Scotland and Wales are stepping up support for families by moving to a universal model of free school meals provision in primary schools but England lags behind and continues to means-test the provision using restrictive eligibility criteria.
To be eligible for free school meals, a household on universal credit in England must earn less than £7,400 a year (after tax and not including benefits) regardless of the number of children in the family. This low threshold means that many children from working families in poverty aren’t entitled to free school meals, despite being unable to meet the costs.
CPAG has warned that children are going hungry as a result of a lack of action on free school meals and is calling for immediate changes to make sure all children in families receiving universal credit or equivalent benefits can access a vital meal each day. It is also calling for a move towards universal provision of free school meals, an approach that would increase take-up and reduce stigma.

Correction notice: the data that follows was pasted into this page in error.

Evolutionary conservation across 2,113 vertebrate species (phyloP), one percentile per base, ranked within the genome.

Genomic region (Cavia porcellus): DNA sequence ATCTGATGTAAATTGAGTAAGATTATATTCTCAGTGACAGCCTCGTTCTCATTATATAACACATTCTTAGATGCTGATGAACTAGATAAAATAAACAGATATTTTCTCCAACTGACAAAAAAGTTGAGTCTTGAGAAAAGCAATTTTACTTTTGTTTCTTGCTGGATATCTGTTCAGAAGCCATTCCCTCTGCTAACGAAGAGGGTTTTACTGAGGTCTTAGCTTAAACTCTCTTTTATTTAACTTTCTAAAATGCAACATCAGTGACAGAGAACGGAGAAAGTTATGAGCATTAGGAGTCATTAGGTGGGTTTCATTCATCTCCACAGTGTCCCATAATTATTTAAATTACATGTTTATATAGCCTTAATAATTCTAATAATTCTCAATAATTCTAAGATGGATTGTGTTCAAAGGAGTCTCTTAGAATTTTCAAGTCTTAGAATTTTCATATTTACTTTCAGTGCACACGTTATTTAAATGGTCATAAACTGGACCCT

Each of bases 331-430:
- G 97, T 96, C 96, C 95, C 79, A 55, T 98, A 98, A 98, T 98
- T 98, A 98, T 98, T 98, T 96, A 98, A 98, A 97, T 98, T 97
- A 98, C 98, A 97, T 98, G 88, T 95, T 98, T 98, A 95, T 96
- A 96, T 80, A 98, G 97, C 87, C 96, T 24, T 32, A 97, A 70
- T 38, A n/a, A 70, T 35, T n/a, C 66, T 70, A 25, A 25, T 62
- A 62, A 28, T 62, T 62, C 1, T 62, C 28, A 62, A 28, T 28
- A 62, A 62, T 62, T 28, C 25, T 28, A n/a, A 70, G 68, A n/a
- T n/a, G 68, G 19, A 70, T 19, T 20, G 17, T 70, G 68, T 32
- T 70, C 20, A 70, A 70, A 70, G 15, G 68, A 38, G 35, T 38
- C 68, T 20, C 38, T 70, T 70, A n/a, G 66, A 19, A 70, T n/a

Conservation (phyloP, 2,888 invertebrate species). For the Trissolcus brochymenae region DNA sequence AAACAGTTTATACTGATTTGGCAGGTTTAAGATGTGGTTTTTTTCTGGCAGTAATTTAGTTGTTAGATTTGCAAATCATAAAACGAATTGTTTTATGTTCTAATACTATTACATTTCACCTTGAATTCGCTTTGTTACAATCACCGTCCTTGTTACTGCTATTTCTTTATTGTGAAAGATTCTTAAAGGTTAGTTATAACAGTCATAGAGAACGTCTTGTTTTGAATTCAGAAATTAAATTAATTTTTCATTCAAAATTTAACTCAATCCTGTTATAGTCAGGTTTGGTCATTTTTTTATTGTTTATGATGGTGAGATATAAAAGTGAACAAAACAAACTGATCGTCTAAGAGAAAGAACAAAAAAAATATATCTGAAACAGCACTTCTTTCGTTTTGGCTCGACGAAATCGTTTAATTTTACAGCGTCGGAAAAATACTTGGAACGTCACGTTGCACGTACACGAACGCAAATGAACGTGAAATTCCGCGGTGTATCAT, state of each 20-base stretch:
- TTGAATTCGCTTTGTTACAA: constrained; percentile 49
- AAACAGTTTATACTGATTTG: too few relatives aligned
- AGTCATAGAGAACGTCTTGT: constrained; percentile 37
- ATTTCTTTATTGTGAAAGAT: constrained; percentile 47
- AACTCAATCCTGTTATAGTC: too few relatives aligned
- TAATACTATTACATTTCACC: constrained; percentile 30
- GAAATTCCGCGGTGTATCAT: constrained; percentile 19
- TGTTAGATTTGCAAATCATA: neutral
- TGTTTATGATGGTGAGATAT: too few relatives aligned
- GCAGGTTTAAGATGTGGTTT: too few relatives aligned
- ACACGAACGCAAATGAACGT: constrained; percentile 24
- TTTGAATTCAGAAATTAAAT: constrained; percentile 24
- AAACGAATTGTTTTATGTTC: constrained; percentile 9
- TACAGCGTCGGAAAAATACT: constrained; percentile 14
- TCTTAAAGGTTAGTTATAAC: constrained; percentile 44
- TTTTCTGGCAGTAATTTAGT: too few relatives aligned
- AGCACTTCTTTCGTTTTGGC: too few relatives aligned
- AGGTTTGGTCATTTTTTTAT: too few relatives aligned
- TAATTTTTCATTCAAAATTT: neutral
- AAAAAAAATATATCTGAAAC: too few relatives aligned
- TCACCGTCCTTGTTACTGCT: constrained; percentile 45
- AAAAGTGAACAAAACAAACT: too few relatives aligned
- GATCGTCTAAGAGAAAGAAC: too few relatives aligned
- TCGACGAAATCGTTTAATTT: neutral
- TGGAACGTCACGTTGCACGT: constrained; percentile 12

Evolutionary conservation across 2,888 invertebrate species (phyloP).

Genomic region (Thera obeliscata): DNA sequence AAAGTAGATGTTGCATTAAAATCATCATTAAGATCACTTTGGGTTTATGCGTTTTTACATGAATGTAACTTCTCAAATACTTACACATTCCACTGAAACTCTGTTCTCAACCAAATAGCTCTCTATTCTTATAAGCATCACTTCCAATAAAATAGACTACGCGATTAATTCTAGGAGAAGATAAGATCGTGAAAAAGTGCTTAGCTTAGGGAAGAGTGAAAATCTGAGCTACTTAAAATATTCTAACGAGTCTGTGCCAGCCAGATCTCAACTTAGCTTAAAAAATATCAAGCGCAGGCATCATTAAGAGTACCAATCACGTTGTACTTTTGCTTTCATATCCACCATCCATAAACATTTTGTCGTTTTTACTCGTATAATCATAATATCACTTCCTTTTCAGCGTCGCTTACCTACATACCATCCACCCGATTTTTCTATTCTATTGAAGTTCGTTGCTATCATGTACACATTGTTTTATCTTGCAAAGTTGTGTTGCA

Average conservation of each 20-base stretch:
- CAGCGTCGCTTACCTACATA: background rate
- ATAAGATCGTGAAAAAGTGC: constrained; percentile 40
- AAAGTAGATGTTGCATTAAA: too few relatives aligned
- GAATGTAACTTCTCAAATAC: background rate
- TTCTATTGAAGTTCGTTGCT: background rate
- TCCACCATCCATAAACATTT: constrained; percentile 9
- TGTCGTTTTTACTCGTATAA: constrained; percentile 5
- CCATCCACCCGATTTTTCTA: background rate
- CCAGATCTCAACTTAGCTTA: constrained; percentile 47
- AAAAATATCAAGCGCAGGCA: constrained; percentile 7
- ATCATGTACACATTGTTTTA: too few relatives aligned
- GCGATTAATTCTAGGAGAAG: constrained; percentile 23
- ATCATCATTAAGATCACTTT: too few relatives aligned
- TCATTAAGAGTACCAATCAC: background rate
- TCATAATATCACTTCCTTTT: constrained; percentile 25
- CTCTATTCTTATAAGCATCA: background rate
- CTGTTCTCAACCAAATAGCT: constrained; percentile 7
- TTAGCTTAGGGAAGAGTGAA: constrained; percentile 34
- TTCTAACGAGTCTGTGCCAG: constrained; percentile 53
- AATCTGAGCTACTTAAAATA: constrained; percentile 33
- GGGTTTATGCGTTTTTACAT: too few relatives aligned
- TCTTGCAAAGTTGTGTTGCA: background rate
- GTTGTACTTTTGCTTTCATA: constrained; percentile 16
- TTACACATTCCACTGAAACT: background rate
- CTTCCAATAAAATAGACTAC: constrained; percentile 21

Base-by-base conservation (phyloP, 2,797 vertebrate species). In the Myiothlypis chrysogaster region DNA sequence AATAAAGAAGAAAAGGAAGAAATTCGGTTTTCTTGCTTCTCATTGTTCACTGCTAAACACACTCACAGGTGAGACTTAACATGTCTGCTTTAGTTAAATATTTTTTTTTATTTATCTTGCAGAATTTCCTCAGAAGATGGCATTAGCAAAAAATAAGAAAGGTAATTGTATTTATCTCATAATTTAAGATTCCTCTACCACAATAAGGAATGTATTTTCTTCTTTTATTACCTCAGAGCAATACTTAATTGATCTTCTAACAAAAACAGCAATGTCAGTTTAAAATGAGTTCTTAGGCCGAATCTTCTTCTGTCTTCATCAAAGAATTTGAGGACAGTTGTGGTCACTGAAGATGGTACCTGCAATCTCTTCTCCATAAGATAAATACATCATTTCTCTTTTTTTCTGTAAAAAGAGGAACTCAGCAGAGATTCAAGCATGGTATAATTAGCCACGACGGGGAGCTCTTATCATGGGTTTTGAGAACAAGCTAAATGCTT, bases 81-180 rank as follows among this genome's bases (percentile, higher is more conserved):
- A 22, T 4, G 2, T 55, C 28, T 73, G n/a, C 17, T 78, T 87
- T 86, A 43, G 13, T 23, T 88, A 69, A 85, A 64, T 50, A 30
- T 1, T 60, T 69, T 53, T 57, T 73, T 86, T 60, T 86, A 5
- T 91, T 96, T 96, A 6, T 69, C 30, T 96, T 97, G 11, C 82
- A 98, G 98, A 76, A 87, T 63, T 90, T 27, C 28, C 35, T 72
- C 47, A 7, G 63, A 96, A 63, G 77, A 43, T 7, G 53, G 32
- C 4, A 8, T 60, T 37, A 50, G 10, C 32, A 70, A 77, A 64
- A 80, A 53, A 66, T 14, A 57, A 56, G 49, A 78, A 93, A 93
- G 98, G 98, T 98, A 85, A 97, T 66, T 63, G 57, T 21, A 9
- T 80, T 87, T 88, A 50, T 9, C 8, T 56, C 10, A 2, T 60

Kate Anstey, head of the UK Cost of the School Day programme at Child Poverty Action Group, commented: "We know families are being left to make impossible decisions, with many parents simply unable to afford lunches but desperately not wanting their children to go without.
“Food is vital to children’s health, wellbeing and learning, and the government cannot continue to stand by while children in poverty go hungry at lunchtime. No other part of the school day is means-tested in this way – universal free school meals should simply be a fundamental part of going to school."